27 November 2020

Hanya 13 MP berdiri, yang lain sakit lutut...

Ulasan Anwar dan Pimpinan2 Pakatan Harapan ...

Kementerian Kewangan dah sedia untuk ubah belajawan sekiranya undian peringkat pertama diluluskan.. Jadi kita tunggu peringkat jawatan kuasa pula.. Pengundian hari ini adalah kekangan pertama yang perlu dilalui belanjawan kerajaan pintu belakang PN. 

Selepas ini ia akan dibawa ke peringkat jawatankuasa untuk dibahaskan sebelum ia sekali lagi diundi sebelum diluluskan...

Menteri Kewangan dah ejas bajet dan bagi lampu hijau kat  KWSP dan juga ejas moratorium yang dijangka akan memberi manfaat kepada rakyat - KWSP one-off dan moratorium 6 bulan - perluaskan pemberian elaun kepada semua frontliners2 lain termasuk polis,tentera,petani,
nelayan etc..etc.. adalah perkara2 sepertimana yang dituntut  oleh pihak Pembangkang. 

Menteri Kewangan juga janji untuk kurangan peruntukkan kepada Jasa dan peranan Jasa juga akan berubah sepertimana yang dijanjikan oleh Menteri Komunikasi dan Multimedia (KKMM) kelmarin. Dengaq cerita MP2 PH terima WhatsApp saat terakhir...

Jadi takkan nak suruh PH berdiri bantah??  Yg lain2 tu belum lagi.. Bajet baru lulus di peringkat polisi saja. Tunggulah perbahasan bajet ini di peringkat Jawatankuasa nanti utk lihat samada apa yang dijanji MOF itu dilaksanakan atau tidak.Bacaan ketiga tu yang penting... Bagi aku yang peliknya PH pun masih dok bermain2 aci lop dengan penyamun2 ni, bukankah hangpa dah tau depa tu kaki penipu..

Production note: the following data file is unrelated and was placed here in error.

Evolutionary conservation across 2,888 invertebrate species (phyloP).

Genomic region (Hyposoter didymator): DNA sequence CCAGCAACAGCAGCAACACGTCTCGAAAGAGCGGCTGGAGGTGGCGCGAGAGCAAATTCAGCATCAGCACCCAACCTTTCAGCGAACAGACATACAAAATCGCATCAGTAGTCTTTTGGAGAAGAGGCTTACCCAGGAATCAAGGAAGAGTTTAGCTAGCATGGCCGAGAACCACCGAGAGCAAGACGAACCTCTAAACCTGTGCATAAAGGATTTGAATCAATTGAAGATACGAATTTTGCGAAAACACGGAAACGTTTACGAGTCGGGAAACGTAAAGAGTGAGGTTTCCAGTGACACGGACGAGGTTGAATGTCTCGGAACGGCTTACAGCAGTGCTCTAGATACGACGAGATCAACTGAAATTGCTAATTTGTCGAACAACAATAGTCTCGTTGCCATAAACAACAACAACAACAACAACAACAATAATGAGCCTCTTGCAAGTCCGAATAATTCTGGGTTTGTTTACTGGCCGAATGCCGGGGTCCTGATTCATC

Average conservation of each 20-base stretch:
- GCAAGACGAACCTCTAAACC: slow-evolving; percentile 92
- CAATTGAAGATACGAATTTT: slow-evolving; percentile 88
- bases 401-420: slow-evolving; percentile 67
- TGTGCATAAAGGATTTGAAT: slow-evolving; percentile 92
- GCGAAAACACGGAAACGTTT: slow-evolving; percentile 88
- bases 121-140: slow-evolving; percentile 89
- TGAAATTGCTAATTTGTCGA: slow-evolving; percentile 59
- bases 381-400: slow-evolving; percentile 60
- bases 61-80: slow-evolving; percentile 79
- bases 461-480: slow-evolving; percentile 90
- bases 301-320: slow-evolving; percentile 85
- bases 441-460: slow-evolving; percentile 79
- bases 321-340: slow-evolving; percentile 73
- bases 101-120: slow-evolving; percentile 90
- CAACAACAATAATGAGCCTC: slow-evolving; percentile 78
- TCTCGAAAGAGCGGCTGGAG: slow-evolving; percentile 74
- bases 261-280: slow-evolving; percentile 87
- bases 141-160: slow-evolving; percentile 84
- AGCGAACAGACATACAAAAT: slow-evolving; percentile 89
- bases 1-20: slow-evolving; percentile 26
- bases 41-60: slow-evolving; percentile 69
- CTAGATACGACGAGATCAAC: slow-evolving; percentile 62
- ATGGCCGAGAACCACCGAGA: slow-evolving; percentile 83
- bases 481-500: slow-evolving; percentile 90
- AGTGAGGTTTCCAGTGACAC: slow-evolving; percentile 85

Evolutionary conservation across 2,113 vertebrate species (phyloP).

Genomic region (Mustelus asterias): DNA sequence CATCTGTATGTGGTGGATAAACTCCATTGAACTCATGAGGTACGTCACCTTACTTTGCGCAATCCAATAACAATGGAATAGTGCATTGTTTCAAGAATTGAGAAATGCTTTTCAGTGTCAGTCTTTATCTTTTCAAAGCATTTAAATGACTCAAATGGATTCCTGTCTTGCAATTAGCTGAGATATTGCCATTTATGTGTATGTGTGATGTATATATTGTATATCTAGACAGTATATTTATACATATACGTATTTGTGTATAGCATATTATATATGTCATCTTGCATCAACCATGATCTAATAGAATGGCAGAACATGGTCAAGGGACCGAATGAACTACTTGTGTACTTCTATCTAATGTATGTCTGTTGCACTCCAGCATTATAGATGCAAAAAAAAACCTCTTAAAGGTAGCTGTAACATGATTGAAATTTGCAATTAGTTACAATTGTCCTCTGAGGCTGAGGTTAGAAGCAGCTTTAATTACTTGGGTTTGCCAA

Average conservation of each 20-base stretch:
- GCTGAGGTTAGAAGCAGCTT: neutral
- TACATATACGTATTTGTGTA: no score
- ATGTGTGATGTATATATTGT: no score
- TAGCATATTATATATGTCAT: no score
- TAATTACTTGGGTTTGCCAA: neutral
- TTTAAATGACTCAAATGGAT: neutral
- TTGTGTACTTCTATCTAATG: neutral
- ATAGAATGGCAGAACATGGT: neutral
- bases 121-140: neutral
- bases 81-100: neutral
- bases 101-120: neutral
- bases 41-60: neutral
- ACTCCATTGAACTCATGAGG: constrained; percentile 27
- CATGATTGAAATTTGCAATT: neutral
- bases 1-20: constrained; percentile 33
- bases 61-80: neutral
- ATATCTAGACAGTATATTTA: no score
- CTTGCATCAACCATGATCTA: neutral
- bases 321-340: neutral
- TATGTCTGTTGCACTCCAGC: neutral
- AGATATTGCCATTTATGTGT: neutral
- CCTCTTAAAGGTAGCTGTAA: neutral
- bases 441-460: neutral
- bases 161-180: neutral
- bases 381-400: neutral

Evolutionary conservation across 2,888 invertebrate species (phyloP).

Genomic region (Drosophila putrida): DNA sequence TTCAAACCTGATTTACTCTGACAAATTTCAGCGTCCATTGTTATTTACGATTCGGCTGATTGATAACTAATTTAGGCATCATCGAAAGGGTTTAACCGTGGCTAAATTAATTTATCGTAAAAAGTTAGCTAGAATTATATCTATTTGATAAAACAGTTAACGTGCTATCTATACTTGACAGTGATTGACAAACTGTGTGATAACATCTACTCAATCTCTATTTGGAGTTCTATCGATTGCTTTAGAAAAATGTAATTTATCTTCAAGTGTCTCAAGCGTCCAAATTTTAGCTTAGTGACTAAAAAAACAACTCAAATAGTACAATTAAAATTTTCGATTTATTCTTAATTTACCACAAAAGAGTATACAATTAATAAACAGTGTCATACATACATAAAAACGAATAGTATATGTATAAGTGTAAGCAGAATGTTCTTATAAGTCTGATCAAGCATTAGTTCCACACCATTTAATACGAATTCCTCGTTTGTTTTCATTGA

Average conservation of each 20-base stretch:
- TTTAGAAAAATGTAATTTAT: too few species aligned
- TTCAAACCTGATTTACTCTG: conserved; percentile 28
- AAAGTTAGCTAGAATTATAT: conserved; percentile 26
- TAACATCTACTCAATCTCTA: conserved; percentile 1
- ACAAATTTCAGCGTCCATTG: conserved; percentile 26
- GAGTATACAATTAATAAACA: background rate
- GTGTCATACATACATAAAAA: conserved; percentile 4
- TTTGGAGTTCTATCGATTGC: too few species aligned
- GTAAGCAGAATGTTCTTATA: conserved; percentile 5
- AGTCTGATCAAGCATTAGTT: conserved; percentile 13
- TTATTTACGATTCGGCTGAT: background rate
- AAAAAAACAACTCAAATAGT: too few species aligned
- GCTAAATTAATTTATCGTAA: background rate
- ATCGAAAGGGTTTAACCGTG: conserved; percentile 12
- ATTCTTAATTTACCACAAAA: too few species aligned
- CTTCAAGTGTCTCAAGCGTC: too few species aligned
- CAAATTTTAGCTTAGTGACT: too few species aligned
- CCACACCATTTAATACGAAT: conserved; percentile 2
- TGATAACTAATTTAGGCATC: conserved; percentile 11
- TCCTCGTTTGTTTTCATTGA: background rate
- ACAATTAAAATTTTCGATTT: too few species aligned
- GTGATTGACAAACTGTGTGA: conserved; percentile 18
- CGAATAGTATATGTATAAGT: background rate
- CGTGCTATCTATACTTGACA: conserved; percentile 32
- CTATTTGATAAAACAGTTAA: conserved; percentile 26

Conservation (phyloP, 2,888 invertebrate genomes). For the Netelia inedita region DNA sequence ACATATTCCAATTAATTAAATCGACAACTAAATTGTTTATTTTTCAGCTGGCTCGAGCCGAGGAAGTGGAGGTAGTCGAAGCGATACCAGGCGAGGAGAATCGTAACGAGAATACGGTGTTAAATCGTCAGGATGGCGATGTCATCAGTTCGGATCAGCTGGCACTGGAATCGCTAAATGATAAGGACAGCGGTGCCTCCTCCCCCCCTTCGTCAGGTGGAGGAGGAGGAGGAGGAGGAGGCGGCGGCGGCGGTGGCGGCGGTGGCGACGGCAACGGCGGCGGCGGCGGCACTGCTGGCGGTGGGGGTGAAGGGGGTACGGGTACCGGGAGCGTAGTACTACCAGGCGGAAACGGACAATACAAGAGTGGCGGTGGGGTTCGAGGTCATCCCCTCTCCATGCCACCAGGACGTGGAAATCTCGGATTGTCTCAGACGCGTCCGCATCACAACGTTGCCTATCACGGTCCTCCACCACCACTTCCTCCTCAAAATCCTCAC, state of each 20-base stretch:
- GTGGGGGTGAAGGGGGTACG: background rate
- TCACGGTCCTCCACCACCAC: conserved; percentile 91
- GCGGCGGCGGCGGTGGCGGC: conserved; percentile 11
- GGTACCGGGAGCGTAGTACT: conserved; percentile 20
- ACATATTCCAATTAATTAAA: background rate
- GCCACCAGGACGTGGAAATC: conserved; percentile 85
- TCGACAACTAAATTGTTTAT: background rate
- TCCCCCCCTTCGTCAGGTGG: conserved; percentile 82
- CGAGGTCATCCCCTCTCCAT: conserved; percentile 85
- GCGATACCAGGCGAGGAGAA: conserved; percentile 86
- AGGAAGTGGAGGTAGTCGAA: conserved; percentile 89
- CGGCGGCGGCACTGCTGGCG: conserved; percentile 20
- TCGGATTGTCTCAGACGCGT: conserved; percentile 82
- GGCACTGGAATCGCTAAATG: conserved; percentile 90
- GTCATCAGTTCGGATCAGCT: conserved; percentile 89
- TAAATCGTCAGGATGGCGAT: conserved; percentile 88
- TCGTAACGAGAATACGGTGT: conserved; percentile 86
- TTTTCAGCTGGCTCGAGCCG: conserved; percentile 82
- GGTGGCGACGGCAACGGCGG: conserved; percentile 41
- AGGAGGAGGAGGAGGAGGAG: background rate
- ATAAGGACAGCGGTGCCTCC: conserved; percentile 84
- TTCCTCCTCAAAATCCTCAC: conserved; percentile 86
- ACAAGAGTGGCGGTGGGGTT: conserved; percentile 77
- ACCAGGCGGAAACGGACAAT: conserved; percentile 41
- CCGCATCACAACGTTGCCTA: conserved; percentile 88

Mungkin Bang Non sedaq tanpa sokongan UMNO maka dia tak cukup MP utk menang dlm undian bajet ini. Jadi lebih baik dia malukan Dr.M saja dgn tak bangkit apabila Dr.M berdiri tegak bersama 12 MP2 lain...- dr.ts

Anwar - Budget 2021 not passed yet...

The opposition’s decision to allow Budget 2021 to be passed at the policy stage in the Dewan Rakyat does not mean that the same will be done at the committee stage and during the final reading. Asserting this, opposition leader Datuk Seri Anwar Ibrahim explained that he had asked opposition MPs to let today’s voting to go through after taking into account several “new goodies” that were announced by Finance Minister Datuk Seri Tengku Zafrul Tengku Abdul Aziz for the people and frontliners.